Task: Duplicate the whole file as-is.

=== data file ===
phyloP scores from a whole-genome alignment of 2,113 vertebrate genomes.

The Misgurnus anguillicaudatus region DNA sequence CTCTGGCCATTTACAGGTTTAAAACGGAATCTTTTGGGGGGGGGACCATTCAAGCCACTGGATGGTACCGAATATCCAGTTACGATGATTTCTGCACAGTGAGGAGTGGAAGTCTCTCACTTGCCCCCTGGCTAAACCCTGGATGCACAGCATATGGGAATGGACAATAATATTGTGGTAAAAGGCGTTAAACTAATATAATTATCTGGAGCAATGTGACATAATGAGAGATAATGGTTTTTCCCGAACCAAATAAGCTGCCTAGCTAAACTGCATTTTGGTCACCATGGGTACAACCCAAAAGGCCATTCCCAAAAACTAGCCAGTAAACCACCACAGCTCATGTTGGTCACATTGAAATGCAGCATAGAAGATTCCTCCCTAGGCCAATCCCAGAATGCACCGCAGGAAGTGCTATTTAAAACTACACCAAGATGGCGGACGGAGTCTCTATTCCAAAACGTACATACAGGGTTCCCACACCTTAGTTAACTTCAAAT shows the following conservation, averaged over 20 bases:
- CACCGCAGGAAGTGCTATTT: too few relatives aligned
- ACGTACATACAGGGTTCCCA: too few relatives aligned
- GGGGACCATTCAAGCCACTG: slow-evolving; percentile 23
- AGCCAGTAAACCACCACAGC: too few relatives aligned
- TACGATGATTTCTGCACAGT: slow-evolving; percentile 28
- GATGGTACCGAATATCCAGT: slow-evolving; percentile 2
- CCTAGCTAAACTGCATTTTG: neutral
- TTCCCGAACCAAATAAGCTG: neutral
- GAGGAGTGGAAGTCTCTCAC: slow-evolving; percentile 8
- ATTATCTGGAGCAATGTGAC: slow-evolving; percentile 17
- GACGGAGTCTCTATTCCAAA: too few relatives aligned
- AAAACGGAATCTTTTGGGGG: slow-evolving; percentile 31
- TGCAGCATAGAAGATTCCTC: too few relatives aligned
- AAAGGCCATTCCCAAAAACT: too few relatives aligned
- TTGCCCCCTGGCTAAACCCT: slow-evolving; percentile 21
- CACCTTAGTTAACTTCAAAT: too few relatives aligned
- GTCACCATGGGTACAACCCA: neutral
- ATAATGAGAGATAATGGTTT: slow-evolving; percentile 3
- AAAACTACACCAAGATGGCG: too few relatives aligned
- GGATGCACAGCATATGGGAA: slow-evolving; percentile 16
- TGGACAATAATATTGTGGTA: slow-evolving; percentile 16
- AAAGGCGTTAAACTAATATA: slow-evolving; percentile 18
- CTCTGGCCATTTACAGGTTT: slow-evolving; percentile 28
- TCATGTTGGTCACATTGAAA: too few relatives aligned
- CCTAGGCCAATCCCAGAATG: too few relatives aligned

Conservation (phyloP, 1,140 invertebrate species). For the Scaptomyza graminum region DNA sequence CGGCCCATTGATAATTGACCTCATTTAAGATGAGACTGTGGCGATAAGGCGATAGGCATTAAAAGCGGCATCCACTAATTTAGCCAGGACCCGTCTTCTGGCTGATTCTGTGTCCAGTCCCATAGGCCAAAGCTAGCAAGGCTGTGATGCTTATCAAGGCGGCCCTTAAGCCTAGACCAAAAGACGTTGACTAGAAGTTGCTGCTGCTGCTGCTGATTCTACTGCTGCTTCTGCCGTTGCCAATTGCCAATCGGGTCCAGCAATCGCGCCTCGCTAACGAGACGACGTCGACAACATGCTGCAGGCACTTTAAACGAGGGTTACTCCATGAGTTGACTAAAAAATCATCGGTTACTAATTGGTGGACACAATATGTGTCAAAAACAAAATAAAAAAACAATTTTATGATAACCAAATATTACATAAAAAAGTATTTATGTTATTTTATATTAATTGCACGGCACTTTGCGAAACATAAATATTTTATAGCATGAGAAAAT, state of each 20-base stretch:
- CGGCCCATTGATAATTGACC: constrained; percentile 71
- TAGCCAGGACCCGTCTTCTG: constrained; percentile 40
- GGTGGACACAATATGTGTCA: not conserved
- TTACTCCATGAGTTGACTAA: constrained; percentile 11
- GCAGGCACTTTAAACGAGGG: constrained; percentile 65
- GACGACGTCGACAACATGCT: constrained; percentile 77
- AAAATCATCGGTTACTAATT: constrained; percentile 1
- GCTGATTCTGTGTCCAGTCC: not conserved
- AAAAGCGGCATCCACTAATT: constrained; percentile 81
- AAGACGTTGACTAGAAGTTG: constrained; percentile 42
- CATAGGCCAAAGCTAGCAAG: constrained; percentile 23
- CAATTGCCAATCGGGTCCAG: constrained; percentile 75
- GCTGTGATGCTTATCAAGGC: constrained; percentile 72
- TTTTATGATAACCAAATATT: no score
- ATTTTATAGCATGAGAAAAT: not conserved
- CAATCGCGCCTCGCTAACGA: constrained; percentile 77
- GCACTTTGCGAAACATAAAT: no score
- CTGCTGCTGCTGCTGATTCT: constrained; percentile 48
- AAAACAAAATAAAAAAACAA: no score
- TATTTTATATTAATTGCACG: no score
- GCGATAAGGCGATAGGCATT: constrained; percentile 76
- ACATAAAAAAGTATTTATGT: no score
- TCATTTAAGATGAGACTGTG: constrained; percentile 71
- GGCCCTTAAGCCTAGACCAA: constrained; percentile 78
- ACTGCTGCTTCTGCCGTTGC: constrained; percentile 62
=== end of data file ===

phyloP scores from a whole-genome alignment of 2,113 vertebrate genomes.

The Misgurnus anguillicaudatus region DNA sequence CTCTGGCCATTTACAGGTTTAAAACGGAATCTTTTGGGGGGGGGACCATTCAAGCCACTGGATGGTACCGAATATCCAGTTACGATGATTTCTGCACAGTGAGGAGTGGAAGTCTCTCACTTGCCCCCTGGCTAAACCCTGGATGCACAGCATATGGGAATGGACAATAATATTGTGGTAAAAGGCGTTAAACTAATATAATTATCTGGAGCAATGTGACATAATGAGAGATAATGGTTTTTCCCGAACCAAATAAGCTGCCTAGCTAAACTGCATTTTGGTCACCATGGGTACAACCCAAAAGGCCATTCCCAAAAACTAGCCAGTAAACCACCACAGCTCATGTTGGTCACATTGAAATGCAGCATAGAAGATTCCTCCCTAGGCCAATCCCAGAATGCACCGCAGGAAGTGCTATTTAAAACTACACCAAGATGGCGGACGGAGTCTCTATTCCAAAACGTACATACAGGGTTCCCACACCTTAGTTAACTTCAAAT shows the following conservation, averaged over 20 bases:
- CACCGCAGGAAGTGCTATTT: too few relatives aligned
- ACGTACATACAGGGTTCCCA: too few relatives aligned
- GGGGACCATTCAAGCCACTG: slow-evolving; percentile 23
- AGCCAGTAAACCACCACAGC: too few relatives aligned
- TACGATGATTTCTGCACAGT: slow-evolving; percentile 28
- GATGGTACCGAATATCCAGT: slow-evolving; percentile 2
- CCTAGCTAAACTGCATTTTG: neutral
- TTCCCGAACCAAATAAGCTG: neutral
- GAGGAGTGGAAGTCTCTCAC: slow-evolving; percentile 8
- ATTATCTGGAGCAATGTGAC: slow-evolving; percentile 17
- GACGGAGTCTCTATTCCAAA: too few relatives aligned
- AAAACGGAATCTTTTGGGGG: slow-evolving; percentile 31
- TGCAGCATAGAAGATTCCTC: too few relatives aligned
- AAAGGCCATTCCCAAAAACT: too few relatives aligned
- TTGCCCCCTGGCTAAACCCT: slow-evolving; percentile 21
- CACCTTAGTTAACTTCAAAT: too few relatives aligned
- GTCACCATGGGTACAACCCA: neutral
- ATAATGAGAGATAATGGTTT: slow-evolving; percentile 3
- AAAACTACACCAAGATGGCG: too few relatives aligned
- GGATGCACAGCATATGGGAA: slow-evolving; percentile 16
- TGGACAATAATATTGTGGTA: slow-evolving; percentile 16
- AAAGGCGTTAAACTAATATA: slow-evolving; percentile 18
- CTCTGGCCATTTACAGGTTT: slow-evolving; percentile 28
- TCATGTTGGTCACATTGAAA: too few relatives aligned
- CCTAGGCCAATCCCAGAATG: too few relatives aligned

Conservation (phyloP, 1,140 invertebrate species). For the Scaptomyza graminum region DNA sequence CGGCCCATTGATAATTGACCTCATTTAAGATGAGACTGTGGCGATAAGGCGATAGGCATTAAAAGCGGCATCCACTAATTTAGCCAGGACCCGTCTTCTGGCTGATTCTGTGTCCAGTCCCATAGGCCAAAGCTAGCAAGGCTGTGATGCTTATCAAGGCGGCCCTTAAGCCTAGACCAAAAGACGTTGACTAGAAGTTGCTGCTGCTGCTGCTGATTCTACTGCTGCTTCTGCCGTTGCCAATTGCCAATCGGGTCCAGCAATCGCGCCTCGCTAACGAGACGACGTCGACAACATGCTGCAGGCACTTTAAACGAGGGTTACTCCATGAGTTGACTAAAAAATCATCGGTTACTAATTGGTGGACACAATATGTGTCAAAAACAAAATAAAAAAACAATTTTATGATAACCAAATATTACATAAAAAAGTATTTATGTTATTTTATATTAATTGCACGGCACTTTGCGAAACATAAATATTTTATAGCATGAGAAAAT, state of each 20-base stretch:
- CGGCCCATTGATAATTGACC: constrained; percentile 71
- TAGCCAGGACCCGTCTTCTG: constrained; percentile 40
- GGTGGACACAATATGTGTCA: not conserved
- TTACTCCATGAGTTGACTAA: constrained; percentile 11
- GCAGGCACTTTAAACGAGGG: constrained; percentile 65
- GACGACGTCGACAACATGCT: constrained; percentile 77
- AAAATCATCGGTTACTAATT: constrained; percentile 1
- GCTGATTCTGTGTCCAGTCC: not conserved
- AAAAGCGGCATCCACTAATT: constrained; percentile 81
- AAGACGTTGACTAGAAGTTG: constrained; percentile 42
- CATAGGCCAAAGCTAGCAAG: constrained; percentile 23
- CAATTGCCAATCGGGTCCAG: constrained; percentile 75
- GCTGTGATGCTTATCAAGGC: constrained; percentile 72
- TTTTATGATAACCAAATATT: no score
- ATTTTATAGCATGAGAAAAT: not conserved
- CAATCGCGCCTCGCTAACGA: constrained; percentile 77
- GCACTTTGCGAAACATAAAT: no score
- CTGCTGCTGCTGCTGATTCT: constrained; percentile 48
- AAAACAAAATAAAAAAACAA: no score
- TATTTTATATTAATTGCACG: no score
- GCGATAAGGCGATAGGCATT: constrained; percentile 76
- ACATAAAAAAGTATTTATGT: no score
- TCATTTAAGATGAGACTGTG: constrained; percentile 71
- GGCCCTTAAGCCTAGACCAA: constrained; percentile 78
- ACTGCTGCTTCTGCCGTTGC: constrained; percentile 62